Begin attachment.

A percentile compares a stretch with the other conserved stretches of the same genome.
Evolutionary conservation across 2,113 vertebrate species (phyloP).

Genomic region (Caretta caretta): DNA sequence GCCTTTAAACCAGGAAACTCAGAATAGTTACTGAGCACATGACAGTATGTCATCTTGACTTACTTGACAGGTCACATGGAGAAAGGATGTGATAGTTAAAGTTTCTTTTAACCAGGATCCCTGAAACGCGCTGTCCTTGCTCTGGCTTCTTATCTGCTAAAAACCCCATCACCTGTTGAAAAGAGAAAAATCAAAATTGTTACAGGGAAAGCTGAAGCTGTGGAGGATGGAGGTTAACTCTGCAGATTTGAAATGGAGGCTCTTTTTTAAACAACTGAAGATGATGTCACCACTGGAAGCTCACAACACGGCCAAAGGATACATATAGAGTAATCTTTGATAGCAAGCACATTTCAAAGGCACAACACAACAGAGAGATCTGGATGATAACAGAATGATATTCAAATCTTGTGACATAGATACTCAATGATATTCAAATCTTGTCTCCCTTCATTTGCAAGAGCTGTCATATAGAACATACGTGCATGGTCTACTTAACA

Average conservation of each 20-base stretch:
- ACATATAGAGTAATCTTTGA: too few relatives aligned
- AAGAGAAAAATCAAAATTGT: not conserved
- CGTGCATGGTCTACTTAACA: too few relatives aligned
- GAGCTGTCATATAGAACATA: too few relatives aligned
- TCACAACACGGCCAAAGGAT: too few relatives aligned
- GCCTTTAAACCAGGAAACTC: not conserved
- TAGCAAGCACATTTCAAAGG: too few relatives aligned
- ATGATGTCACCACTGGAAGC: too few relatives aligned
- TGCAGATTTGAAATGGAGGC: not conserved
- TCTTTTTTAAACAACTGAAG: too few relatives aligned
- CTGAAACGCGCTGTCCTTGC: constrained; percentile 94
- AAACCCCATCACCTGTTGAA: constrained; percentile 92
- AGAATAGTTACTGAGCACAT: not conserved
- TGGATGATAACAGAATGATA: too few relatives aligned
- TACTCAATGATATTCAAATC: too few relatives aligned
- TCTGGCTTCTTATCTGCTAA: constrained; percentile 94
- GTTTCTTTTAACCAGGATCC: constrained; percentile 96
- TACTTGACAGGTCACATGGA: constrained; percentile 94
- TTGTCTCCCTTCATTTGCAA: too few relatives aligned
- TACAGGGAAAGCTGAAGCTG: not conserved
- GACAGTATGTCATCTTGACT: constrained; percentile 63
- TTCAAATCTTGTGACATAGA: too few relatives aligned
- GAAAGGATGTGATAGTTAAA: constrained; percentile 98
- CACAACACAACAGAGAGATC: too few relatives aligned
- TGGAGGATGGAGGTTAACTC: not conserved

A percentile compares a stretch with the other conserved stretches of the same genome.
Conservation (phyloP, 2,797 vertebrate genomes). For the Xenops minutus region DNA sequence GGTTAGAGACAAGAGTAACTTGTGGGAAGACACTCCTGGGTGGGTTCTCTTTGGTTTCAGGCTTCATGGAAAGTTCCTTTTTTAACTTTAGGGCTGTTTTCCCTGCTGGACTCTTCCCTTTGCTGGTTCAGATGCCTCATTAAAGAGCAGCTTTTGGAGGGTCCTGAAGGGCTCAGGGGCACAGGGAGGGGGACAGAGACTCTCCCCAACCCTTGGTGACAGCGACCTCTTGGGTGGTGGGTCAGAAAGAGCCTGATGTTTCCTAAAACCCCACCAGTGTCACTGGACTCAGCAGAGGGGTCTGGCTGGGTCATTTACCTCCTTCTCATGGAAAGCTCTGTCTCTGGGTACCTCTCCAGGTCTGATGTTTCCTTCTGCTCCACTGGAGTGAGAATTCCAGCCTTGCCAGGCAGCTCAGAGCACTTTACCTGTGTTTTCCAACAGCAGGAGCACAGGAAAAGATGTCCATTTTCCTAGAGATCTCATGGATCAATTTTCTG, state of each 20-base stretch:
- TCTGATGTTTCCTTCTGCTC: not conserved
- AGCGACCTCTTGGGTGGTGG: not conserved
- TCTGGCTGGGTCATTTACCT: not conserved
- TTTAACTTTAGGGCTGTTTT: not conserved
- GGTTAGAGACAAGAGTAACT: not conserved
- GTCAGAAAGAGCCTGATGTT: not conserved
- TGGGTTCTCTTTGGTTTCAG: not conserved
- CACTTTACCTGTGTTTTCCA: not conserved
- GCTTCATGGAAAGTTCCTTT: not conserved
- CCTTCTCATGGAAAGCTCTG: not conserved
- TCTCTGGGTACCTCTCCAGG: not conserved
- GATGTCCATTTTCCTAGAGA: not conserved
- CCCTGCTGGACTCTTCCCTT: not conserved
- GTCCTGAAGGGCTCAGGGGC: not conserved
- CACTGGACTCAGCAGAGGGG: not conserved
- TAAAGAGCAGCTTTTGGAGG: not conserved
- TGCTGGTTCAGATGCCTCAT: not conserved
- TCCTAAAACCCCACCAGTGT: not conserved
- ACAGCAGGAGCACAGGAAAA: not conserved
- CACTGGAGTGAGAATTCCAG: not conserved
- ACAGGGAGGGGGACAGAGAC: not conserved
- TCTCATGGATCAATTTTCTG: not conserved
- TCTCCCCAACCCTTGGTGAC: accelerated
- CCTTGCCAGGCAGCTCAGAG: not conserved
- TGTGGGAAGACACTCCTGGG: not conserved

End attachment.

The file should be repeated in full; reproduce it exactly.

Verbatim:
A percentile compares a stretch with the other conserved stretches of the same genome.
Evolutionary conservation across 2,113 vertebrate species (phyloP).

Genomic region (Caretta caretta): DNA sequence GCCTTTAAACCAGGAAACTCAGAATAGTTACTGAGCACATGACAGTATGTCATCTTGACTTACTTGACAGGTCACATGGAGAAAGGATGTGATAGTTAAAGTTTCTTTTAACCAGGATCCCTGAAACGCGCTGTCCTTGCTCTGGCTTCTTATCTGCTAAAAACCCCATCACCTGTTGAAAAGAGAAAAATCAAAATTGTTACAGGGAAAGCTGAAGCTGTGGAGGATGGAGGTTAACTCTGCAGATTTGAAATGGAGGCTCTTTTTTAAACAACTGAAGATGATGTCACCACTGGAAGCTCACAACACGGCCAAAGGATACATATAGAGTAATCTTTGATAGCAAGCACATTTCAAAGGCACAACACAACAGAGAGATCTGGATGATAACAGAATGATATTCAAATCTTGTGACATAGATACTCAATGATATTCAAATCTTGTCTCCCTTCATTTGCAAGAGCTGTCATATAGAACATACGTGCATGGTCTACTTAACA

Average conservation of each 20-base stretch:
- ACATATAGAGTAATCTTTGA: too few relatives aligned
- AAGAGAAAAATCAAAATTGT: not conserved
- CGTGCATGGTCTACTTAACA: too few relatives aligned
- GAGCTGTCATATAGAACATA: too few relatives aligned
- TCACAACACGGCCAAAGGAT: too few relatives aligned
- GCCTTTAAACCAGGAAACTC: not conserved
- TAGCAAGCACATTTCAAAGG: too few relatives aligned
- ATGATGTCACCACTGGAAGC: too few relatives aligned
- TGCAGATTTGAAATGGAGGC: not conserved
- TCTTTTTTAAACAACTGAAG: too few relatives aligned
- CTGAAACGCGCTGTCCTTGC: constrained; percentile 94
- AAACCCCATCACCTGTTGAA: constrained; percentile 92
- AGAATAGTTACTGAGCACAT: not conserved
- TGGATGATAACAGAATGATA: too few relatives aligned
- TACTCAATGATATTCAAATC: too few relatives aligned
- TCTGGCTTCTTATCTGCTAA: constrained; percentile 94
- GTTTCTTTTAACCAGGATCC: constrained; percentile 96
- TACTTGACAGGTCACATGGA: constrained; percentile 94
- TTGTCTCCCTTCATTTGCAA: too few relatives aligned
- TACAGGGAAAGCTGAAGCTG: not conserved
- GACAGTATGTCATCTTGACT: constrained; percentile 63
- TTCAAATCTTGTGACATAGA: too few relatives aligned
- GAAAGGATGTGATAGTTAAA: constrained; percentile 98
- CACAACACAACAGAGAGATC: too few relatives aligned
- TGGAGGATGGAGGTTAACTC: not conserved

A percentile compares a stretch with the other conserved stretches of the same genome.
Conservation (phyloP, 2,797 vertebrate genomes). For the Xenops minutus region DNA sequence GGTTAGAGACAAGAGTAACTTGTGGGAAGACACTCCTGGGTGGGTTCTCTTTGGTTTCAGGCTTCATGGAAAGTTCCTTTTTTAACTTTAGGGCTGTTTTCCCTGCTGGACTCTTCCCTTTGCTGGTTCAGATGCCTCATTAAAGAGCAGCTTTTGGAGGGTCCTGAAGGGCTCAGGGGCACAGGGAGGGGGACAGAGACTCTCCCCAACCCTTGGTGACAGCGACCTCTTGGGTGGTGGGTCAGAAAGAGCCTGATGTTTCCTAAAACCCCACCAGTGTCACTGGACTCAGCAGAGGGGTCTGGCTGGGTCATTTACCTCCTTCTCATGGAAAGCTCTGTCTCTGGGTACCTCTCCAGGTCTGATGTTTCCTTCTGCTCCACTGGAGTGAGAATTCCAGCCTTGCCAGGCAGCTCAGAGCACTTTACCTGTGTTTTCCAACAGCAGGAGCACAGGAAAAGATGTCCATTTTCCTAGAGATCTCATGGATCAATTTTCTG, state of each 20-base stretch:
- TCTGATGTTTCCTTCTGCTC: not conserved
- AGCGACCTCTTGGGTGGTGG: not conserved
- TCTGGCTGGGTCATTTACCT: not conserved
- TTTAACTTTAGGGCTGTTTT: not conserved
- GGTTAGAGACAAGAGTAACT: not conserved
- GTCAGAAAGAGCCTGATGTT: not conserved
- TGGGTTCTCTTTGGTTTCAG: not conserved
- CACTTTACCTGTGTTTTCCA: not conserved
- GCTTCATGGAAAGTTCCTTT: not conserved
- CCTTCTCATGGAAAGCTCTG: not conserved
- TCTCTGGGTACCTCTCCAGG: not conserved
- GATGTCCATTTTCCTAGAGA: not conserved
- CCCTGCTGGACTCTTCCCTT: not conserved
- GTCCTGAAGGGCTCAGGGGC: not conserved
- CACTGGACTCAGCAGAGGGG: not conserved
- TAAAGAGCAGCTTTTGGAGG: not conserved
- TGCTGGTTCAGATGCCTCAT: not conserved
- TCCTAAAACCCCACCAGTGT: not conserved
- ACAGCAGGAGCACAGGAAAA: not conserved
- CACTGGAGTGAGAATTCCAG: not conserved
- ACAGGGAGGGGGACAGAGAC: not conserved
- TCTCATGGATCAATTTTCTG: not conserved
- TCTCCCCAACCCTTGGTGAC: accelerated
- CCTTGCCAGGCAGCTCAGAG: not conserved
- TGTGGGAAGACACTCCTGGG: not conserved